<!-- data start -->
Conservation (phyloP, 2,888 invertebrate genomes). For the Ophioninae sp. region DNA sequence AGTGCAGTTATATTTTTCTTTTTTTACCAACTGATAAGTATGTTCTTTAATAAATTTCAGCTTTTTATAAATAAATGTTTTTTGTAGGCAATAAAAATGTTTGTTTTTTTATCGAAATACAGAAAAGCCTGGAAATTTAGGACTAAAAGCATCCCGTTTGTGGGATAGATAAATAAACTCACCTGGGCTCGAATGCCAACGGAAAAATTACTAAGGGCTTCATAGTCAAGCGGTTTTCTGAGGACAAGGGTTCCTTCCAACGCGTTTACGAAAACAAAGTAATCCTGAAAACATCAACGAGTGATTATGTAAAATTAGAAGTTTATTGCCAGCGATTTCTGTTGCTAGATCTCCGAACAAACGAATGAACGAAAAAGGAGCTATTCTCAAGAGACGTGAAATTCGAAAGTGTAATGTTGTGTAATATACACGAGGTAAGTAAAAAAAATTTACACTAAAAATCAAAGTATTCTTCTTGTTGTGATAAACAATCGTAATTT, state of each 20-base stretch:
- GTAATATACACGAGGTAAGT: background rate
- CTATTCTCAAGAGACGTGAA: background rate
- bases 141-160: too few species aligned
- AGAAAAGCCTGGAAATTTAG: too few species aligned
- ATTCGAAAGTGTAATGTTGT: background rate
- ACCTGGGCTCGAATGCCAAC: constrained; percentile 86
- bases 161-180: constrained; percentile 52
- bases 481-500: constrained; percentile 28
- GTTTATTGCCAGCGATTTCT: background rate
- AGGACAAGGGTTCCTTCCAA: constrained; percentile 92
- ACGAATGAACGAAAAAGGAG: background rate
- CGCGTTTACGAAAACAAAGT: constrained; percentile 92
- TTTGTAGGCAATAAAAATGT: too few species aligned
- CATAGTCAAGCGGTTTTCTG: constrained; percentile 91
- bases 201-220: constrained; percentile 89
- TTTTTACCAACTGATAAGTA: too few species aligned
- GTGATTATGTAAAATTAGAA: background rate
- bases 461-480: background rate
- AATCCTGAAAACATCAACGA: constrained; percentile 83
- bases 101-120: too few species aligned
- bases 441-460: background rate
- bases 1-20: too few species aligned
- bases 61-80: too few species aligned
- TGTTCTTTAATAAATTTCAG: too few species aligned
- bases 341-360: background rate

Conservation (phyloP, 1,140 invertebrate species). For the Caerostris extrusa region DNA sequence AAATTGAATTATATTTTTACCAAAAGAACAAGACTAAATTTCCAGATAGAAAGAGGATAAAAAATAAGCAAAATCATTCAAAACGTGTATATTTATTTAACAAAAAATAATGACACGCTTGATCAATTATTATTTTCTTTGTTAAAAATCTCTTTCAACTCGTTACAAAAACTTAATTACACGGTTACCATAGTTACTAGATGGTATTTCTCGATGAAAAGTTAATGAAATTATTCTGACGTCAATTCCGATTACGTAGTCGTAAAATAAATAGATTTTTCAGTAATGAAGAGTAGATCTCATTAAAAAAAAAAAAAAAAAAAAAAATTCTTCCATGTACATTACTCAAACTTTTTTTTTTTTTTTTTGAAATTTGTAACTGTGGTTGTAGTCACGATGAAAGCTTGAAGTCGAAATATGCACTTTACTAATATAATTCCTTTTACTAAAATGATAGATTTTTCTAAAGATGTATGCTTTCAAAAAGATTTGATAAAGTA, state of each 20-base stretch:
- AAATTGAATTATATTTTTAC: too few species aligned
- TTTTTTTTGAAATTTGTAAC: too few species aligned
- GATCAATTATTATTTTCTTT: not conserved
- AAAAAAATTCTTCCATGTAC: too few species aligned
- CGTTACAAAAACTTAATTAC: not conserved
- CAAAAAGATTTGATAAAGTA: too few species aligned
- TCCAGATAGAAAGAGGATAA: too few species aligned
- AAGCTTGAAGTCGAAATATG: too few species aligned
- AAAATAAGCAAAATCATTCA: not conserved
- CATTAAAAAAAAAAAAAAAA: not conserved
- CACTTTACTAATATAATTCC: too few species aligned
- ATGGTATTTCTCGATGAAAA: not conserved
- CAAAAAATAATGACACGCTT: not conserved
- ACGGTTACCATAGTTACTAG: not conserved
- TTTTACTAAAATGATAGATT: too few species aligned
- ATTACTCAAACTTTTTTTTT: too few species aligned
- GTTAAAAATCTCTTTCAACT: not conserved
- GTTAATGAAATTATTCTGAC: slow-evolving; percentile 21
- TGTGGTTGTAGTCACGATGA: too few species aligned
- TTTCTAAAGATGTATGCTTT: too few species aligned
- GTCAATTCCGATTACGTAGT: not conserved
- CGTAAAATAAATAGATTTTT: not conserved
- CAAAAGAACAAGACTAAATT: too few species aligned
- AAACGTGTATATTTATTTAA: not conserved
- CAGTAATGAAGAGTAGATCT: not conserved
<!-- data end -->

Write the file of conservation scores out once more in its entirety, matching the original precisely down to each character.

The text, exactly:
Conservation (phyloP, 2,888 invertebrate genomes). For the Ophioninae sp. region DNA sequence AGTGCAGTTATATTTTTCTTTTTTTACCAACTGATAAGTATGTTCTTTAATAAATTTCAGCTTTTTATAAATAAATGTTTTTTGTAGGCAATAAAAATGTTTGTTTTTTTATCGAAATACAGAAAAGCCTGGAAATTTAGGACTAAAAGCATCCCGTTTGTGGGATAGATAAATAAACTCACCTGGGCTCGAATGCCAACGGAAAAATTACTAAGGGCTTCATAGTCAAGCGGTTTTCTGAGGACAAGGGTTCCTTCCAACGCGTTTACGAAAACAAAGTAATCCTGAAAACATCAACGAGTGATTATGTAAAATTAGAAGTTTATTGCCAGCGATTTCTGTTGCTAGATCTCCGAACAAACGAATGAACGAAAAAGGAGCTATTCTCAAGAGACGTGAAATTCGAAAGTGTAATGTTGTGTAATATACACGAGGTAAGTAAAAAAAATTTACACTAAAAATCAAAGTATTCTTCTTGTTGTGATAAACAATCGTAATTT, state of each 20-base stretch:
- GTAATATACACGAGGTAAGT: background rate
- CTATTCTCAAGAGACGTGAA: background rate
- bases 141-160: too few species aligned
- AGAAAAGCCTGGAAATTTAG: too few species aligned
- ATTCGAAAGTGTAATGTTGT: background rate
- ACCTGGGCTCGAATGCCAAC: constrained; percentile 86
- bases 161-180: constrained; percentile 52
- bases 481-500: constrained; percentile 28
- GTTTATTGCCAGCGATTTCT: background rate
- AGGACAAGGGTTCCTTCCAA: constrained; percentile 92
- ACGAATGAACGAAAAAGGAG: background rate
- CGCGTTTACGAAAACAAAGT: constrained; percentile 92
- TTTGTAGGCAATAAAAATGT: too few species aligned
- CATAGTCAAGCGGTTTTCTG: constrained; percentile 91
- bases 201-220: constrained; percentile 89
- TTTTTACCAACTGATAAGTA: too few species aligned
- GTGATTATGTAAAATTAGAA: background rate
- bases 461-480: background rate
- AATCCTGAAAACATCAACGA: constrained; percentile 83
- bases 101-120: too few species aligned
- bases 441-460: background rate
- bases 1-20: too few species aligned
- bases 61-80: too few species aligned
- TGTTCTTTAATAAATTTCAG: too few species aligned
- bases 341-360: background rate

Conservation (phyloP, 1,140 invertebrate species). For the Caerostris extrusa region DNA sequence AAATTGAATTATATTTTTACCAAAAGAACAAGACTAAATTTCCAGATAGAAAGAGGATAAAAAATAAGCAAAATCATTCAAAACGTGTATATTTATTTAACAAAAAATAATGACACGCTTGATCAATTATTATTTTCTTTGTTAAAAATCTCTTTCAACTCGTTACAAAAACTTAATTACACGGTTACCATAGTTACTAGATGGTATTTCTCGATGAAAAGTTAATGAAATTATTCTGACGTCAATTCCGATTACGTAGTCGTAAAATAAATAGATTTTTCAGTAATGAAGAGTAGATCTCATTAAAAAAAAAAAAAAAAAAAAAAATTCTTCCATGTACATTACTCAAACTTTTTTTTTTTTTTTTTGAAATTTGTAACTGTGGTTGTAGTCACGATGAAAGCTTGAAGTCGAAATATGCACTTTACTAATATAATTCCTTTTACTAAAATGATAGATTTTTCTAAAGATGTATGCTTTCAAAAAGATTTGATAAAGTA, state of each 20-base stretch:
- AAATTGAATTATATTTTTAC: too few species aligned
- TTTTTTTTGAAATTTGTAAC: too few species aligned
- GATCAATTATTATTTTCTTT: not conserved
- AAAAAAATTCTTCCATGTAC: too few species aligned
- CGTTACAAAAACTTAATTAC: not conserved
- CAAAAAGATTTGATAAAGTA: too few species aligned
- TCCAGATAGAAAGAGGATAA: too few species aligned
- AAGCTTGAAGTCGAAATATG: too few species aligned
- AAAATAAGCAAAATCATTCA: not conserved
- CATTAAAAAAAAAAAAAAAA: not conserved
- CACTTTACTAATATAATTCC: too few species aligned
- ATGGTATTTCTCGATGAAAA: not conserved
- CAAAAAATAATGACACGCTT: not conserved
- ACGGTTACCATAGTTACTAG: not conserved
- TTTTACTAAAATGATAGATT: too few species aligned
- ATTACTCAAACTTTTTTTTT: too few species aligned
- GTTAAAAATCTCTTTCAACT: not conserved
- GTTAATGAAATTATTCTGAC: slow-evolving; percentile 21
- TGTGGTTGTAGTCACGATGA: too few species aligned
- TTTCTAAAGATGTATGCTTT: too few species aligned
- GTCAATTCCGATTACGTAGT: not conserved
- CGTAAAATAAATAGATTTTT: not conserved
- CAAAAGAACAAGACTAAATT: too few species aligned
- AAACGTGTATATTTATTTAA: not conserved
- CAGTAATGAAGAGTAGATCT: not conserved